The most depraved movie I may have ever seen

If you are intending to see Knives Out and want no plot spoilers, stop here.

On the other hand, let me tell you about a movie that is as disgusting in its baseline plot as any film I have ever seen. Also 96% from the media critics at Rotten Tomatoes which in itself might give you a clue. And while we normally shy away from Hollywood because of its messaging, this seemed like an Agatha Christie plot-line knock-off, so how bad could it be?

Turned out to be the most far-left looney politically-driven plot I have seen in years, whose underlying thread actually came up quite early on, when the family are sitting around after the death of this wealthy millionaire author whose will they are expecting to benefit from. There they are discussing open borders and migration. And while it was astonishing to see any such thing in the midst of a Murder-She-Wrote kind of plot, it turned out to be what the entire film was metaphorically about. Here’s one of the trailers for a bit of background before I go on. Keep an eye out for a young and pretty girl with an Hispanic look. Her name in the film is Marta Cabrera played by a Cuban actress named Ana Celia de Armas Caso. It is she that the plot ultimately revolves around.

Might just mention this although you needn’t bother going to the link: REVIEW: Ana de Armas’s Character in ‘Knives Out’ Is the Latina Heroine We Need in the Trump Era. Get the message? In bare bones, this is the story as related by the film producers:

Acclaimed writer and director Rian Johnson (Brick, Looper, The Last Jedi) pays tribute to mystery mastermind Agatha Christie in KNIVES OUT, a fun, modern-day murder mystery where everyone is a suspect. When renowned crime novelist Harlan Thrombey (Christopher Plummer) is found dead at his estate just after his 85th birthday, the inquisitive and debonair Detective Benoit Blanc (Daniel Craig) is mysteriously enlisted to investigate. From Harlan’s dysfunctional family to his devoted staff, Blanc sifts through a web of red herrings and self-serving lies to uncover the truth behind Harlan’s untimely death. With an all-star ensemble cast including Chris Evans, Ana De Armas, Jamie Lee Curtis, Don Johnson, Michael Shannon, Toni Collette, LaKeith Stanfield, Katherine Langford and Jaeden Martell, KNIVES OUT is a witty and stylish whodunit guaranteed to keep audiences guessing until the very end.

So here is the metaphorical meaning of the story, this time by me.

When renowned crime novelist Harlan Thrombey (Christopher Plummer) is found dead at his estate just after his 85th birthday, we get to see what a bunch of rotten persons his family really are, so that when the will is eventually read, we are not at all dismayed to find all of the money he had earned from his novels has been given in its entirety to his sweet young Hispanic nurse, who is shown by Benoit Blanc (Daniel Craig) to be the worthy inheritor of all of the family’s accumulated wealth in spite of the work many in the family had put in to assist this renowned crime novelist over the years. The nurse, Marta, however has a loving heart. At the end she stands on the upstairs verandah of the house she has just been given as part of the will, as the author’s family stand below in the driveway about to drive off pennyless and disinherited. Her coffee cup reads “My House, my land, my something or other.”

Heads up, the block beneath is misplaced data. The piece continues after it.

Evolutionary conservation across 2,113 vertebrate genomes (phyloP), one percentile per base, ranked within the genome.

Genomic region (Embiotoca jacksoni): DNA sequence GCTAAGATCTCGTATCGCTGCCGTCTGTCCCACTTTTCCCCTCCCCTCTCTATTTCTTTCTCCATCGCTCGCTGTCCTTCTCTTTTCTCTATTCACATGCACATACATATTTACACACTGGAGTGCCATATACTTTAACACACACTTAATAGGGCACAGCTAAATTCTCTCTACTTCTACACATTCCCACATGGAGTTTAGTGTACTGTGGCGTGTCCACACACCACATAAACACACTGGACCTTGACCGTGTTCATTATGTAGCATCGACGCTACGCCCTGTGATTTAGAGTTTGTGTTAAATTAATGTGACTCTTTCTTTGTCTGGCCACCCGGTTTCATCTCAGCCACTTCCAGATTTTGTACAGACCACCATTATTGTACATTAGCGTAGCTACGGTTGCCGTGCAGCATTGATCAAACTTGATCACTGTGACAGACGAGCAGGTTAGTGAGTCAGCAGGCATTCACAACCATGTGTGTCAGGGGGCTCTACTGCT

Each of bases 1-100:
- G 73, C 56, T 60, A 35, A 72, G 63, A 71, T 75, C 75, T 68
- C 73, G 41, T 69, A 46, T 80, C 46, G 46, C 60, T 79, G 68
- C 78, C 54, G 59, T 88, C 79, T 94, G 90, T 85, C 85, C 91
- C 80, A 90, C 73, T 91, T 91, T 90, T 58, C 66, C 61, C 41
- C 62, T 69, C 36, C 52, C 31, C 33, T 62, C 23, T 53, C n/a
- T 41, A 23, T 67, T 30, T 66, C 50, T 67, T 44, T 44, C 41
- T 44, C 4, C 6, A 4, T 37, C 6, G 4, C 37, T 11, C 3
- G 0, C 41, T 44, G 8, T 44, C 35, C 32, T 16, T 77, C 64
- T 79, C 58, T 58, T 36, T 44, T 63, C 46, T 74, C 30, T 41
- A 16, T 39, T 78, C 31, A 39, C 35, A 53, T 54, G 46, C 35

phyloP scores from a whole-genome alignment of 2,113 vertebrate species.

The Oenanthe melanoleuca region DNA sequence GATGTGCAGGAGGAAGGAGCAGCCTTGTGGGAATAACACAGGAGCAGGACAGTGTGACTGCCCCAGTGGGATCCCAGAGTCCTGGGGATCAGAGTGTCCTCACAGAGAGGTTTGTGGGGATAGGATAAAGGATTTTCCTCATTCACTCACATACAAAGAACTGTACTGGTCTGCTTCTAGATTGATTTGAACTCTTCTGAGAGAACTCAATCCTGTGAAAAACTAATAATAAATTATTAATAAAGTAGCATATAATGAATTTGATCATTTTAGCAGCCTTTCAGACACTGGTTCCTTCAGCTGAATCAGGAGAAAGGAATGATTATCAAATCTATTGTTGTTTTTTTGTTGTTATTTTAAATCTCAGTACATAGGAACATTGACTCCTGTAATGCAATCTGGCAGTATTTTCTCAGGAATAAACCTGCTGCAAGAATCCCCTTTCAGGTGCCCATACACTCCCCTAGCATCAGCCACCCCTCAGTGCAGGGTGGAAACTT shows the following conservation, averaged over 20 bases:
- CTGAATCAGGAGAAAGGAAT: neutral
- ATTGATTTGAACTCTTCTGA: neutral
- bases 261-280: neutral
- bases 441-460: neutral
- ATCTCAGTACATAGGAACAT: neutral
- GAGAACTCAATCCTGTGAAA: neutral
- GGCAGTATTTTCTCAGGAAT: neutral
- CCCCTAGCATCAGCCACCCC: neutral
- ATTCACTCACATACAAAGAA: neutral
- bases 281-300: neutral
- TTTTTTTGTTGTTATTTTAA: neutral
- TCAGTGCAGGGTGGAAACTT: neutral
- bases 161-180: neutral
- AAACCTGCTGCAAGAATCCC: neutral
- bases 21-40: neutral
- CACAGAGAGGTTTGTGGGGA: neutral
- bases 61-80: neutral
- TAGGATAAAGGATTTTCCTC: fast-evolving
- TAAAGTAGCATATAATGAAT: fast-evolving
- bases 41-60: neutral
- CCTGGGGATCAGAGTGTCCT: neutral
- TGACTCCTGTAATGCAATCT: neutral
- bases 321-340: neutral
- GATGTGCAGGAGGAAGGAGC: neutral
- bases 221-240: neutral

From the Wikepedia entry for the film here are some of the critics’ responses.

Critical response

On the review aggregation website Rotten Tomatoes, the film holds an approval rating of 96% based on 136 reviews, with an average rating of 8.53/10. The website’s critics’ consensus reads: “Knives Out sharpens old murder-mystery tropes with a keenly assembled suspense outing that makes brilliant use of writer-director Rian Johnson’s stellar ensemble.” Metacritic, which uses a weighted average, assigned the film a score of 85 out of 100, based on reviews from 26 critics, indicating “universal acclaim”.

David Rooney, writing for The Hollywood Reporter, described the film as an “ingeniously plotted, tremendously entertaining and deviously irreverent crowd-pleaser” and “a treat from start to finish”, praising the film’s script, the throwbacks to the murder mysteries of the 1970s, and the actors’ performances.

Am I reading too much into the film? I do not think so. But the very invisibility of the point the film obviously in spades is making is a major problem in itself. If no one can see it here, I fear they cannot see it anywhere else.

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